The Taliban said it had shot down a U.S. military plane in the central Afghan province of Ghazni on Monday, killing all personnel on board. – Reuters

The United Nations is seeking $730 million in humanitarian aid for Afghanistan this year, an increase on 2019 as poverty surges in a country worn down by war and drought, the U.N.’s deputy special representative for Afghanistan said on Monday. – Reuters


Mr. Trump, apparently eager to get out of the Washington caldron and as far away from the impeachment debate as possible, plans to spend about two days in India, a country where the United States is eager for more business and looking to find a counterweight to the rise of China. – New York Times

William Pesek writes: If Trump is reelected, expect Asian nations to pivot to Europe while building closer regional ties among themselves. Yet any Democrat who takes the reins has an epic repair job to do in a region where U.S. influence is diminishing by the day. – Washington Post

Julie Norman writes: The International Court of Justice (ICJ) ruled unanimously on January 23 that the Rohingya minority in Myanmar remains at serious risk of genocide, and that Myanmar must take “all measures within its power” to prevent it.[…] Enforcing and implementing the ruling will be an ongoing uphill challenge. But calling out genocide for what it is, and, crucially, attempting to prevent it from continuing are important steps for international law and atrocity prevention. – The Hill


Nearly 200 Russian mercenaries have deployed in recent months to Mozambique to combat a growing Islamic State offshoot there, even as Moscow is taking initial steps toward building a military port in the Horn of Africa that could become Russia’s first permanent base on the continent. – New York Times

An event that unites world leaders in shared horror at the Holocaust turned into diplomatic posturing this week as a feud between Russia and Poland flared on the anniversary of when prisoners were freed from the Auschwitz concentration camp. – Washington Examiner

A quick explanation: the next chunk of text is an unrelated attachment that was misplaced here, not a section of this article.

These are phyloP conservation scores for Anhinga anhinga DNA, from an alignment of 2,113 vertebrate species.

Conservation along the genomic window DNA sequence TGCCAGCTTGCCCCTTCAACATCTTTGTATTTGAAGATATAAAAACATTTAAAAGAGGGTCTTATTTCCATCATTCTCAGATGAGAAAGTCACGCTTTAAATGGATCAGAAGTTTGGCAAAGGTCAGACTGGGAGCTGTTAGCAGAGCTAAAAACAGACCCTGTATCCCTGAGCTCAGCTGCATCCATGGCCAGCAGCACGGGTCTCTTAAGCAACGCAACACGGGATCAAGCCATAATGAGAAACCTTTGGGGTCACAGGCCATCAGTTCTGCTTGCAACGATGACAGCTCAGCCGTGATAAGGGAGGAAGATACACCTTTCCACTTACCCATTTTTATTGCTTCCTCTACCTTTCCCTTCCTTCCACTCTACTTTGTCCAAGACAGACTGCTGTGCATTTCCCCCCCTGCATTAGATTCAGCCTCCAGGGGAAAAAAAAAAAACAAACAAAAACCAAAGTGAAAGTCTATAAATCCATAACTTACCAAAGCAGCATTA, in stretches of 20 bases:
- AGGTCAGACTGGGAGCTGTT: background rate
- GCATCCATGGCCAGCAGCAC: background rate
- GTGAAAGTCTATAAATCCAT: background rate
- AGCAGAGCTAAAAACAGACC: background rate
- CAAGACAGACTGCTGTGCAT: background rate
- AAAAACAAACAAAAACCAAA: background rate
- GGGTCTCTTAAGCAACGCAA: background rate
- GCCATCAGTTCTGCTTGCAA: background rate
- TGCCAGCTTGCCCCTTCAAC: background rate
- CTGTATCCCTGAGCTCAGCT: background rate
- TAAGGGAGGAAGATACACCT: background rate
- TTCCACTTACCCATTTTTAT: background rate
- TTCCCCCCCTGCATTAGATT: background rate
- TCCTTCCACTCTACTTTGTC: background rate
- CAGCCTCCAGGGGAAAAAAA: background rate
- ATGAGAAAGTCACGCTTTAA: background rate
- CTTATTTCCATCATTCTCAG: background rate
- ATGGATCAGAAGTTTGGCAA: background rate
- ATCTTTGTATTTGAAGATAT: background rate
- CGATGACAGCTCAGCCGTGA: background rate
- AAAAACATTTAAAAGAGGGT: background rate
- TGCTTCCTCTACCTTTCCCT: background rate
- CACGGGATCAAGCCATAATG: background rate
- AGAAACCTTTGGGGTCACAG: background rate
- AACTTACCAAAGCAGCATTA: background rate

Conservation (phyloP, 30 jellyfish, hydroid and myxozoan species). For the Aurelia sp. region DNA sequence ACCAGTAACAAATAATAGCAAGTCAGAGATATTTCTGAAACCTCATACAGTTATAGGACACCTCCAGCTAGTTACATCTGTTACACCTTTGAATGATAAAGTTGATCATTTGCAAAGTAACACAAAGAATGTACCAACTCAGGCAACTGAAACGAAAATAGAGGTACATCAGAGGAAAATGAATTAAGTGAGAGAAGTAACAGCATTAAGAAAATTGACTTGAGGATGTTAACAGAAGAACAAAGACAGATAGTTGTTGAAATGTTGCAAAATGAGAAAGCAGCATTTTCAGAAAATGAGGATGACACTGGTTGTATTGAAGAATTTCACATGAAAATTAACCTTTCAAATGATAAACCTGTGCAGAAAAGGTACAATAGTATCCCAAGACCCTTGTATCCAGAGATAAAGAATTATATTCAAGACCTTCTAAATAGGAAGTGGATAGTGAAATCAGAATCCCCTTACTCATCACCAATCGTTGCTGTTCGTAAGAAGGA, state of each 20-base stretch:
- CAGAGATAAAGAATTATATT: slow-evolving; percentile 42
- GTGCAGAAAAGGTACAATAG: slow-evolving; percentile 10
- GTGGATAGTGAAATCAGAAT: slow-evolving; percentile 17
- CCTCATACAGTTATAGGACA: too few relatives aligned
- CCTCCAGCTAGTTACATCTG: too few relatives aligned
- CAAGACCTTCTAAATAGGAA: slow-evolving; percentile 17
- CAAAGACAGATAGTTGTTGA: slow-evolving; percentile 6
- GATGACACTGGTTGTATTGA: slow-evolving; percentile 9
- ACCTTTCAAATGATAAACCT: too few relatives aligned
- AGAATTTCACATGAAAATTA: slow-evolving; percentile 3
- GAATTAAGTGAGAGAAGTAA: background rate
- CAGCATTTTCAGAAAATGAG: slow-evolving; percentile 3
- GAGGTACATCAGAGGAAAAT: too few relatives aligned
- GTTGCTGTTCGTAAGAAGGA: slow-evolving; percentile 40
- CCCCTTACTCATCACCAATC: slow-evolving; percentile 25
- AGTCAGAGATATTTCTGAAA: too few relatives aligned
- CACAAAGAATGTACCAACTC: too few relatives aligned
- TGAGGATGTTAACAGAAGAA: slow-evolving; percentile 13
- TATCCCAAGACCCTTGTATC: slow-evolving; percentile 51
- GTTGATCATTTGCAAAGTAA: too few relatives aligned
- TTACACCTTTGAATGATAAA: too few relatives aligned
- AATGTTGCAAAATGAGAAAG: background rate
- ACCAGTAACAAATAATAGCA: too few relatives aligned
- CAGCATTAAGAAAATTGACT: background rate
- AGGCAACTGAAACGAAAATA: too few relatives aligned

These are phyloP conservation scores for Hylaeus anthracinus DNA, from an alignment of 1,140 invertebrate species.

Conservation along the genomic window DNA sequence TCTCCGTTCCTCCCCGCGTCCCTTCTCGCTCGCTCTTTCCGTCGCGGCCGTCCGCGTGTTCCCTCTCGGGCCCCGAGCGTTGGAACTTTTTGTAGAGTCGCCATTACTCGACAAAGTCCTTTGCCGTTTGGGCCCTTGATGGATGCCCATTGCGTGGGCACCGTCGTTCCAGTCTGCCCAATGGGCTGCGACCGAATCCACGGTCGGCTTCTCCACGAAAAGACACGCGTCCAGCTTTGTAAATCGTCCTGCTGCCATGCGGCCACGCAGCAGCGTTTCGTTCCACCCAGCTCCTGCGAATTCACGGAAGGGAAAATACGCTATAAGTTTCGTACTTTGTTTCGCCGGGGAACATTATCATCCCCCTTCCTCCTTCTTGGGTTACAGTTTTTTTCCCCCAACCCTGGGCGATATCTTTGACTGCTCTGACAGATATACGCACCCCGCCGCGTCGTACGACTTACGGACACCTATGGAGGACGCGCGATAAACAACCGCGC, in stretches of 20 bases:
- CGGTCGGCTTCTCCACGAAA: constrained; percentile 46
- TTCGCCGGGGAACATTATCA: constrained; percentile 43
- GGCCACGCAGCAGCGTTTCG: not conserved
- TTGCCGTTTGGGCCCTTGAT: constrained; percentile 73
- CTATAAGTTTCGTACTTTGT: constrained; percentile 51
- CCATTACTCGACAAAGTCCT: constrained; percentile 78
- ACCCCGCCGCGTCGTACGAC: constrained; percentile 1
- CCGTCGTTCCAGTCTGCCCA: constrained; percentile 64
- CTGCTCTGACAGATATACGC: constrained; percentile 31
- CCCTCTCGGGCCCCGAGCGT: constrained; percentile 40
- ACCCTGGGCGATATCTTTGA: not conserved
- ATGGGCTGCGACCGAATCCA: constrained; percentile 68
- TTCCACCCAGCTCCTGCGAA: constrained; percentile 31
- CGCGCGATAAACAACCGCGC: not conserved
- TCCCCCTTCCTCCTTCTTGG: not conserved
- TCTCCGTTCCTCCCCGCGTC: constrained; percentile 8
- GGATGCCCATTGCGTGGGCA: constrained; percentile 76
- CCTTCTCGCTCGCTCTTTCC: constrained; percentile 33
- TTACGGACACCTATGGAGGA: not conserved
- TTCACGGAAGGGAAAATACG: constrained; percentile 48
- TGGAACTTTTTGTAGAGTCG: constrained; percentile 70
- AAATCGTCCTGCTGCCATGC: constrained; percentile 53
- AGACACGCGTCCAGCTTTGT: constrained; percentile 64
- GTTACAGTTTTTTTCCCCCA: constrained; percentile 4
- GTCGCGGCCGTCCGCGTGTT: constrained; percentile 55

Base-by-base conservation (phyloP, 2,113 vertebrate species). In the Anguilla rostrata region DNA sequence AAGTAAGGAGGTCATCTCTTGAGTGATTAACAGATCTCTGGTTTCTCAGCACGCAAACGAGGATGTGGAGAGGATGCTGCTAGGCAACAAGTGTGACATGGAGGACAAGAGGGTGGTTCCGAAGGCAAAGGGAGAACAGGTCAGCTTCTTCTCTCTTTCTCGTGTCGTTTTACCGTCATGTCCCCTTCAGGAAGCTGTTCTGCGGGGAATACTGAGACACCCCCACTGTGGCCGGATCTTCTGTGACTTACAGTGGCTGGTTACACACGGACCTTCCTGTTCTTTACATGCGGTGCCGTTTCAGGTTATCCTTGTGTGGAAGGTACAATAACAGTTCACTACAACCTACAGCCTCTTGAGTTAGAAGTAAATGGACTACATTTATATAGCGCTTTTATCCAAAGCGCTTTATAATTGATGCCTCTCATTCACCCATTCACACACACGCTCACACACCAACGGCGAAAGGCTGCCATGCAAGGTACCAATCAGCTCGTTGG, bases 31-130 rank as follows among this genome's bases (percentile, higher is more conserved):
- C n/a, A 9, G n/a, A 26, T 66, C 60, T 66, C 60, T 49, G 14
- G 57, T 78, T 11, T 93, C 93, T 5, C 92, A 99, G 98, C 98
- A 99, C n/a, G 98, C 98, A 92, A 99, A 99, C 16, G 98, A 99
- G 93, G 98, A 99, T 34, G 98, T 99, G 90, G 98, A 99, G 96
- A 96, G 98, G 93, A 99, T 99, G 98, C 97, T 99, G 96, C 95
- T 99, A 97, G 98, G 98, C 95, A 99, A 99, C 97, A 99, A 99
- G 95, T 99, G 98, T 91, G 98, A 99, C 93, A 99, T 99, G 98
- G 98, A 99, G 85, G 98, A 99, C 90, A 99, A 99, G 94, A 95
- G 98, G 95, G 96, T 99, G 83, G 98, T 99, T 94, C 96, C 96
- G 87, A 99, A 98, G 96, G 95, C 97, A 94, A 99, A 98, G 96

A Japanese man was expelled from Russia after being accused of looking for military secrets, the Russian Foreign Ministry said Monday. – Associated Press

Emil Avdaliani writes: Whether that proves true or not, the proposed constitutional changes will have a lasting effect on Russia’s internal political development. Though the role of the PM and the State Duma will grow, the country is heading toward more centralized rule that will largely crowd out opposition parties. As to Putin’s future, his suggested constitutional changes point to his remaining a major power broker for Russia’s internal and foreign policies well beyond 2024. – Algemeiner


Chancellor Angela Merkel has said anti-Semitism among new immigrants will not be tolerated. But it remains a delicate issue for Germany, as the country integrates new residents, and the far-right Alternative for Germany party expands its influence. – Washington Post

With just days to go before Brexit, European diplomats are already hard at work for the next phase: negotiations to hammer out a future with Britain after its EU divorce. – Agence France-Presse

The presidents of Israel and Poland called on Monday for greater efforts to combat anti-Semitism as the world marked 75 years since the liberation of the Auschwitz death camp amid concerns over a resurgence of anti-Jewish prejudice. – Reuters

The European Union will monitor the Northern Ireland elements of Britain’s Brexit agreement very closely and will not allow London to re-open the deal “under the guise of implementation,” the EU’s chief Brexit negotiator said on Monday. – Reuters